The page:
Extension@YourService: Holiday Feasts Are for People, Not Pets

— Written By and last updated by Leeann Crump

The Christmas and New Year Holidays are coming up and everyone is getting excited for their parties, tree decorations, and buying gifts. Many people think they are giving their pets a treat, by sharing holiday meals with them, but this practice can be very unhealthy and even dangerous. I’m writing this article to remind livestock and pet owners that giving animals part of our holiday feast can make them very sick.

  • Onions, scallions, and garlic often used in our food can be toxic for pets. They can destroy their red blood cells which results in anemia.
  • Bones can cause choking or intestinal tearing that may require surgery or could even result in death.
  • Never give your pets raw meat or eggs because they could get salmonella, ecoli, toxoplasmosis, or parasites.
  • Candy, gum, peanut butter, and baked goods could contain xylitol which can cause insulin surges and liver failure in animals.
  • Raisins and grapes can cause kidney failure.
  • Theobromine in chocolate isn’t harmful to people, but it’s the toxic part of chocolate for dogs. It’s especially found in dark chocolate and baking chocolate. It can cause a dog to vomit, have diarrhea, become overly thirsty, and can cause abnormal heart rhythms, seizures, tremors, or death.
  • Unattended plates and cups should be avoided, especially since caffeine and alcohol can cause a lot of problems in animals.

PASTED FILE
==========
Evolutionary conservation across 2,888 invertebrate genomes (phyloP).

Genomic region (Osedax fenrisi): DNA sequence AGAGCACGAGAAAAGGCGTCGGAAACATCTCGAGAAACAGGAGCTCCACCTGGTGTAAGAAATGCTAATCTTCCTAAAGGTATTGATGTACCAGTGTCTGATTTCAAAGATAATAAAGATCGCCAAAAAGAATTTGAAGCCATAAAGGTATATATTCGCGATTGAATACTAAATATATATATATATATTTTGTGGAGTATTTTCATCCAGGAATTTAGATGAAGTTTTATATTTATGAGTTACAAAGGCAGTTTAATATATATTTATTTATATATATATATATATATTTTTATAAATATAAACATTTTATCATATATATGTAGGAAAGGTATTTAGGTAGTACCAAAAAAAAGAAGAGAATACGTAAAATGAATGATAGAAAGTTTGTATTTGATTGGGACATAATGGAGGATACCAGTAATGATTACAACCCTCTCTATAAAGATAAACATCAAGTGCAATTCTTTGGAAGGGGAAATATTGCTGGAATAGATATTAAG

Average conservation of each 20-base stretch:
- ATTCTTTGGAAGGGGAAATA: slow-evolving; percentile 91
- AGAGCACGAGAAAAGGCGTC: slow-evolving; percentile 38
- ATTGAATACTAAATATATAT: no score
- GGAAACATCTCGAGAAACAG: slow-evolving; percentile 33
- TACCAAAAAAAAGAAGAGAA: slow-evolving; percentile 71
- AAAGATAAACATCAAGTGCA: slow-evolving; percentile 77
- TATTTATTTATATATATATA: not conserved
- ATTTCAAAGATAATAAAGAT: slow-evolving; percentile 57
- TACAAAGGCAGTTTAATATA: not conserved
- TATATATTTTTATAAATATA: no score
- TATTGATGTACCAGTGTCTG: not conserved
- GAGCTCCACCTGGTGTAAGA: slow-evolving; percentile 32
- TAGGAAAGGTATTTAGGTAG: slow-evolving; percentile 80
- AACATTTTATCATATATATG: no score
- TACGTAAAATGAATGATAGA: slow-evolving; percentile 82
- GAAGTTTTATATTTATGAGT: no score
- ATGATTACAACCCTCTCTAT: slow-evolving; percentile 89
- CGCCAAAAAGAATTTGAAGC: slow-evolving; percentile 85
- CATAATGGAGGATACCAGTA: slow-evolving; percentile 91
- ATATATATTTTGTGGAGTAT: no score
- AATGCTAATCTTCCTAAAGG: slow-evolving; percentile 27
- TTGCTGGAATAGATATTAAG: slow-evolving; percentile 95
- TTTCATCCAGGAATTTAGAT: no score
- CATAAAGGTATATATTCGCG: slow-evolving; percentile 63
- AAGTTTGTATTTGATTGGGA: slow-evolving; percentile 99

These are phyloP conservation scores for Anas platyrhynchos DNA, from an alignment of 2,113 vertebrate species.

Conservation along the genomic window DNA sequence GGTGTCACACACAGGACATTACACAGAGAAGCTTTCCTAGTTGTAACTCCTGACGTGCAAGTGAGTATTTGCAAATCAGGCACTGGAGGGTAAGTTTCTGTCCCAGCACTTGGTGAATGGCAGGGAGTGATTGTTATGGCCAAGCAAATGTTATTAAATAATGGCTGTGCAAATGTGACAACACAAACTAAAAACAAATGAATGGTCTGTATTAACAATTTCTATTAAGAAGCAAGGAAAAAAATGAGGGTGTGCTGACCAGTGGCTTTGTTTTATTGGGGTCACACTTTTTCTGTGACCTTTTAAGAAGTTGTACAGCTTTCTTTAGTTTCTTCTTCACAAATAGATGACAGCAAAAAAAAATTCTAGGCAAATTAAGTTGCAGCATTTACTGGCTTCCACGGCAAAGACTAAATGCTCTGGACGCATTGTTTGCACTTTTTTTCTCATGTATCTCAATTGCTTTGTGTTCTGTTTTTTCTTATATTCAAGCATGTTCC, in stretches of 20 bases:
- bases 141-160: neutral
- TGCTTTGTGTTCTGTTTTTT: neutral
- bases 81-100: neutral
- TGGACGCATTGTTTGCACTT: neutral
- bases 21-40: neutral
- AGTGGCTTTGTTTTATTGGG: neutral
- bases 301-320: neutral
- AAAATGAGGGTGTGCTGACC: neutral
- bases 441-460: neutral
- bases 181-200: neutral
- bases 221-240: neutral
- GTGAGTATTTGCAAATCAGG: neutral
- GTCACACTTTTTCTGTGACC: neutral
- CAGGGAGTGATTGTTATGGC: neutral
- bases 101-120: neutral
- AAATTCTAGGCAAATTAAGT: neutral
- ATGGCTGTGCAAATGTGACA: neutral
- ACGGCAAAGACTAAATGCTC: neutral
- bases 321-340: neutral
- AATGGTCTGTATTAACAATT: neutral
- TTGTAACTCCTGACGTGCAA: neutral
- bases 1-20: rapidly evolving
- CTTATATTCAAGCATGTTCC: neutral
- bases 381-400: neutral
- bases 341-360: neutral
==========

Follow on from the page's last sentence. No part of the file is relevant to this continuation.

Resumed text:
Even if you have fed your pet a certain people food in the past and they didn’t have any problems, you could be causing serious issues that you aren’t even aware of. The best thing you can feed your pet is pet food that is labeled for their species. It has all the vitamins, minerals, protein, and fat that is needed for that particular animal to grow and maintain. Giving them other food can really mess up their diet, causing indigestion and pain. If you switch their food, you want to do so slowly by incorporating the old food with the new food over a period of a week.

  • Cats that do not get enough taurine in their diet can actually go blind or lose part of their eyesight. Feeding them cat food prevents any worries of this happening.
  • Young animals, old animals, and ones with certain health conditions have different nutritional needs, so it’s a good idea to check with your veterinarian before switching food for your pets.

A new trend in pet care is people cooking for their animals. It is really difficult to get the correct nutritional requirements of animals by cooking for them and it can also be very time consuming and expensive. Cooking for pets should only be done if recommended by a veterinarian because of a certain medical condition. An occasional treat is ok to give your pets as long as it doesn’t consume a large percentage of their diet.

  • You also have to be careful with indoor pets around the holidays because most of our houseplants are toxic to animals. Be careful to keep your dogs and cats away from the poinsettias so everyone has a safe holiday!

If you have questions about animal nutrition, please email me at Tiff_Conrad@ncsu.edu or call 910-997-8255.